Get the white paper. No registration required.


In aircraft design, opening communication lines between propulsion and airflow poses new questions

On the runway to more fuel-efficient aircraft, one alternative propulsion scheme being explored is an array of electrically powered ducted fans. The fans are distributed across the wing span or integrated into the wing. Researchers at the University of Illinois gained new understanding in how the fans -- and especially their precise placement on the aircraft -- can affect the cross-conversation between propulsion and the airflow around the wing.

In most commercial aircraft, the engines are isolated from the rest of the wing system. Instead of being embedded in the wing or mounted more closely to that surface, they hang out from underneath the wings. This is done, in part, to try to reduce the influence in cross coupling -- the cross-communication between the engine's RPM and the airflow characteristics about the airplane wing.

"If we allow those two systems to talk to each other, there is a lot of increased complexity in the flow field over the wing and into the propulsor -- which also substantially alters the performance," said Phillip Ansell, assistant professor in the Department of Aerospace Engineering in the College of Engineering at the University of Illinois. "We've taken two subsystems -- propulsion and aerodynamics -- and we've said that these are not isolated subsystems. These are now one thing."

Doctoral student Aaron Perry, Assistant Professor Philip Ansell, and former master's student Je Won Hong discuss the construction of the airfoil model with overwing ducted fans. [Credit: University of Illinois Department of Aerospace Engineering]

 

 

 

 

Ansell, along with his graduate student Aaron Perry at U of I and Michael Kerho from the Rolling Hills Research Corporation conducted the study to understand on a basic level what those interactions are and how that coupling between ducted fan systems and wing sections will modify the aerodynamic behavior and the overall lift, drag, and pitching moment characteristics.

"If we integrate the propulsors, which in this case are fans, into the wing, we can improve the aircraft's propulsive efficiency by ingesting the low-speed air across the wing surface into the propulsor. But it's challenging to figure out how to do it in a smart way."

This research project was conducted experimentally using a 3D-printed model of an airfoil, which is a cross-section of a wing, mounted inside a subsonic wind tunnel. "We had a model with ducted fans mounted over the trailing edge of the airfoil. The flow goes across the upper surface and then into the fan," Ansell said.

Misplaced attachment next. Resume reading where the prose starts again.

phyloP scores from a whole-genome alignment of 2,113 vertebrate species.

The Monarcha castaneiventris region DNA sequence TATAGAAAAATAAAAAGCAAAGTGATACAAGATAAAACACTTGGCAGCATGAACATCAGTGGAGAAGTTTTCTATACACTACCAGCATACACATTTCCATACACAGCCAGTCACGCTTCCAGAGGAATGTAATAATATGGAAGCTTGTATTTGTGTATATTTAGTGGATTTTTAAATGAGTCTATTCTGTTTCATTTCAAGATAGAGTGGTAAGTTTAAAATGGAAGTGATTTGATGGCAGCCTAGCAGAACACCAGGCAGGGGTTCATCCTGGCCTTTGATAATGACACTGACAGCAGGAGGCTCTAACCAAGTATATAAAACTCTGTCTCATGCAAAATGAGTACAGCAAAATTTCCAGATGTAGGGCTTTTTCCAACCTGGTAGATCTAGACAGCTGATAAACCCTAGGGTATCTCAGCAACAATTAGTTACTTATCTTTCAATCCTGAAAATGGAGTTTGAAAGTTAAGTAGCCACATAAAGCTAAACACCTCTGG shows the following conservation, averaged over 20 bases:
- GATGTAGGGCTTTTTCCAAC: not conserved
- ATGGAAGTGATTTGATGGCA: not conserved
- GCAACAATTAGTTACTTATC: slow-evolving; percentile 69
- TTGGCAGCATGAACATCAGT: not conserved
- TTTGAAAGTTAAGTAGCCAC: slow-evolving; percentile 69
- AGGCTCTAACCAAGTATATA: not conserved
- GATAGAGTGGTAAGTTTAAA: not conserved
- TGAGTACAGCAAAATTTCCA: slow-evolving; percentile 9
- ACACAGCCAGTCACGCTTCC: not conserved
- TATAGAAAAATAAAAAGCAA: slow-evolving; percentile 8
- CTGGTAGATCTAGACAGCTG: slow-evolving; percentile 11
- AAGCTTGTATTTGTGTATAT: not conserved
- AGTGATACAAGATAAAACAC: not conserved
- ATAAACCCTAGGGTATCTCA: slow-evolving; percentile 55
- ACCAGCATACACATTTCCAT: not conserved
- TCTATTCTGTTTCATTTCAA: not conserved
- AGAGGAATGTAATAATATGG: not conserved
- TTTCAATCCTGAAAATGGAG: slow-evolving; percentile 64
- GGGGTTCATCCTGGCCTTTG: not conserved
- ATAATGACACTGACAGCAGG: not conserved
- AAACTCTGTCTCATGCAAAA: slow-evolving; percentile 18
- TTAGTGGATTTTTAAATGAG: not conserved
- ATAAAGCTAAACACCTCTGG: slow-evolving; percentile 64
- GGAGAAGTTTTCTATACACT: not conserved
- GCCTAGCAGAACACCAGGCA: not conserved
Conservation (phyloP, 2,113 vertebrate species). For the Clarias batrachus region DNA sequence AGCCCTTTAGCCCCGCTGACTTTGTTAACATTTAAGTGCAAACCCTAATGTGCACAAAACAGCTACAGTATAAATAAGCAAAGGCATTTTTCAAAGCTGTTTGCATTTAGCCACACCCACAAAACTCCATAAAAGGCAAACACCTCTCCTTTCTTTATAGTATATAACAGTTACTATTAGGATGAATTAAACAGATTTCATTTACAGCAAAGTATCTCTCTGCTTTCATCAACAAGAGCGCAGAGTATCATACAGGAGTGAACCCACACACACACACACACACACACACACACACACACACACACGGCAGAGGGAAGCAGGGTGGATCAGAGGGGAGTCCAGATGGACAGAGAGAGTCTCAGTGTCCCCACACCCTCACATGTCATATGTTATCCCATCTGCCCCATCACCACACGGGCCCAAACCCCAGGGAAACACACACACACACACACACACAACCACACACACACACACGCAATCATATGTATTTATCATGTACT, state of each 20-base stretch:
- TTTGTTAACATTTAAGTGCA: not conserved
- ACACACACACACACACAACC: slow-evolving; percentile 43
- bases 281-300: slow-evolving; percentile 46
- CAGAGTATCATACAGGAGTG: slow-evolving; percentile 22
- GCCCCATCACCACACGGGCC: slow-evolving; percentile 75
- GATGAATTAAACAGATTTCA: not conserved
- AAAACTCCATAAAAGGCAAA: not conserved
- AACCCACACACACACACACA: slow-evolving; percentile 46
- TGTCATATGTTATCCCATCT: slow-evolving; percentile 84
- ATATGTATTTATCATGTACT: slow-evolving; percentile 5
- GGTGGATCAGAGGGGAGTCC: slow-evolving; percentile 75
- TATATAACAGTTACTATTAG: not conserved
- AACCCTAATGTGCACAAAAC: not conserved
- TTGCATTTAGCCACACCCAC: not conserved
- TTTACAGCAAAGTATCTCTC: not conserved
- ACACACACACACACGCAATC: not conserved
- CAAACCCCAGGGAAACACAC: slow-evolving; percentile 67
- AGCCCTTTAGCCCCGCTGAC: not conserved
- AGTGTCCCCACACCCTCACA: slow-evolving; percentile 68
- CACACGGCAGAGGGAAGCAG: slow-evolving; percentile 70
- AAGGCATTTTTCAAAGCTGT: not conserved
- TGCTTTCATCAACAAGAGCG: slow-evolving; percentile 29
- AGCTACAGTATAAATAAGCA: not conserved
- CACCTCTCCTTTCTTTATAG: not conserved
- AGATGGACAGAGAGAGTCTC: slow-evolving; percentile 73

He said that the manipulation of the throttle of the ducted fan mounted on top of the wing provided large changes in the aerodynamic behavior of the airfoil.

"We can adjust the throttle to make the fan spin faster or slower, so that I now have a high-speed jet that's coming out the back end and acts to substantially lift the aircraft through a phenomenon known as supercirculation. It also changes the flow across the surface," he said. "I have little regions of the flow on the surface called boundary layers. Whenever I ramp up the throttle and start pulling air into that propulsor, it thins out the boundary layer. It modifies the distribution of the pressure across the airfoil itself. There are some complex things happening. That fan RPM talking to the aerodynamics of the larger airfoil is substantial."

Ansell said the study provides a new way to understand the dialogue between a full aircraft system and a propulsion system. It's not just about increasing the throttle to create a larger thrust and produce a force that goes through the axis of the orientation of the fan.

"It's not that simple because it also changes the air flow over the wing," Ansell said. "The different orientations of the end of the fan changes the performance of the wing section as well as the pressure distribution because it changes the local flow quality characteristics. We have now quantified that and can understand some aspects of what that looks like.

"We were able to take measurements to better understand what those variations in coupling characteristics are. Previously, we knew that if we ramp up the throttle on this fan, the result is a thrust vector pointed in a certain direction. Now we know that it will also modify my local wing aerodynamics."

The paper, "Aero-Propulsive and Propulsor Cross-Coupling Effects on a Distributed Propulsion System," was written by Aaron Perry and Phillip Ansell. It appears in the Journal of Aircraft.

Source: University of Illinois College of Engineering

Published November 2018